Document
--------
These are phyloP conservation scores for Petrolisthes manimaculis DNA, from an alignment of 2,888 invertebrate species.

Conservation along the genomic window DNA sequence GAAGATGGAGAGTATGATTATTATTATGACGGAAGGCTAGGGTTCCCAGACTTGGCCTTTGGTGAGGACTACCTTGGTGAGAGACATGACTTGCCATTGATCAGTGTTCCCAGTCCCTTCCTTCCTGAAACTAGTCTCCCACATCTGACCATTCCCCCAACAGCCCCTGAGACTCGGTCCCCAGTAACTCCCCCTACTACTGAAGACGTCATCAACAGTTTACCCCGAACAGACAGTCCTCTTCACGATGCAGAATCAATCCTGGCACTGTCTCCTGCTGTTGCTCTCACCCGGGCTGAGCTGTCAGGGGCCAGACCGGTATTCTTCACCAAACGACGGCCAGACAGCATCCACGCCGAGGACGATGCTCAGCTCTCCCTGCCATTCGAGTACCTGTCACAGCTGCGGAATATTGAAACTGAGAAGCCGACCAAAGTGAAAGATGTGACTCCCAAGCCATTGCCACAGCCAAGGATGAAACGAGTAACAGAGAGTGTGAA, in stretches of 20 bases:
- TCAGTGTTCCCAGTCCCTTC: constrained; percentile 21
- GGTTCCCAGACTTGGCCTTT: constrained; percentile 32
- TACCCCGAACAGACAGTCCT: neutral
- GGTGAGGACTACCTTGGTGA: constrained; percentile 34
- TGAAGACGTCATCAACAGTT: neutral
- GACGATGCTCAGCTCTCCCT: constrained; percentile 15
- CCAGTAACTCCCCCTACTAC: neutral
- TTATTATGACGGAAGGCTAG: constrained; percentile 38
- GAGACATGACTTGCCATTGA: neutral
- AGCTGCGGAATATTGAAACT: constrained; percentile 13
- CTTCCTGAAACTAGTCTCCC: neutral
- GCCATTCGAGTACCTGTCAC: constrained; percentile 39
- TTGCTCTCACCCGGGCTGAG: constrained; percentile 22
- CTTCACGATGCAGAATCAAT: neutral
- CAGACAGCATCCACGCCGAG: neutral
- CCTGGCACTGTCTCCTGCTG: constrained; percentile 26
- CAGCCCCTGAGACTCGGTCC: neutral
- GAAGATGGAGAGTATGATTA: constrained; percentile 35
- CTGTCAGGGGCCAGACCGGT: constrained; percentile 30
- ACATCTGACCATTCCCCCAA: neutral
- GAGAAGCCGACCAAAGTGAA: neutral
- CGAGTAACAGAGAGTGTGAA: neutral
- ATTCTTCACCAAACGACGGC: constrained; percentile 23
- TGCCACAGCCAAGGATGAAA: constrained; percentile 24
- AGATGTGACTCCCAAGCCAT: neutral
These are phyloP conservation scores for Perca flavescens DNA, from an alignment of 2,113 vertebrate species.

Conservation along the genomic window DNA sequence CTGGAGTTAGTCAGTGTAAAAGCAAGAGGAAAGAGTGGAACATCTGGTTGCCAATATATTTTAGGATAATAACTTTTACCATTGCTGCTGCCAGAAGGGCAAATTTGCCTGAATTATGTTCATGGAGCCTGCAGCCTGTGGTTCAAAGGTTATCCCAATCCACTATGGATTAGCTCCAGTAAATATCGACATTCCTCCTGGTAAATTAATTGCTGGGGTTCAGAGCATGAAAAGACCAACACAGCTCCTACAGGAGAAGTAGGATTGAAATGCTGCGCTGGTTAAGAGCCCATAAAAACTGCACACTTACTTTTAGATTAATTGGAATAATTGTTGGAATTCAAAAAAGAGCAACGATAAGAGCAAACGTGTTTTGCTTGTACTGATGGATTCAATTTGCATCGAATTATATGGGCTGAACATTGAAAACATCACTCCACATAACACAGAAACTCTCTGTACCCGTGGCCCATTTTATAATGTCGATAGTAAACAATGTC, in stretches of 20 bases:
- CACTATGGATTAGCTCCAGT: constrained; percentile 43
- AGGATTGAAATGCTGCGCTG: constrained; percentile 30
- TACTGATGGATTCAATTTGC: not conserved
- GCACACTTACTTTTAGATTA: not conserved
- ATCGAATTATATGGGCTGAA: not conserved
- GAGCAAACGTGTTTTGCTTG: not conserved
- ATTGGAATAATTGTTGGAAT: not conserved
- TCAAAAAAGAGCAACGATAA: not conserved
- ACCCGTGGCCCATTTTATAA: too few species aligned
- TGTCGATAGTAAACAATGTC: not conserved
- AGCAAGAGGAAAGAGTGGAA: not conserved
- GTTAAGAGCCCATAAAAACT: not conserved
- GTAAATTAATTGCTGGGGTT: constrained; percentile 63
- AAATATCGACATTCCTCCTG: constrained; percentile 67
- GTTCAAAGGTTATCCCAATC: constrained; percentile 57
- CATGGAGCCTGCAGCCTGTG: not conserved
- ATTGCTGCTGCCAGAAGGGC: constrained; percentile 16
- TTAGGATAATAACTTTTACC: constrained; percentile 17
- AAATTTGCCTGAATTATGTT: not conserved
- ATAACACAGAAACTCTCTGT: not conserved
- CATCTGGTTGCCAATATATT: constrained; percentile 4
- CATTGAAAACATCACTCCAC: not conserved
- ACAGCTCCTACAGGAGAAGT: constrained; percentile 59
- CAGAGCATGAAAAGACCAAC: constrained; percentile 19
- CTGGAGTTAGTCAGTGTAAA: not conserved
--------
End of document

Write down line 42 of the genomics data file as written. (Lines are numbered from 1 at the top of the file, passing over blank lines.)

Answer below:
- GTAAATTAATTGCTGGGGTT: constrained; percentile 63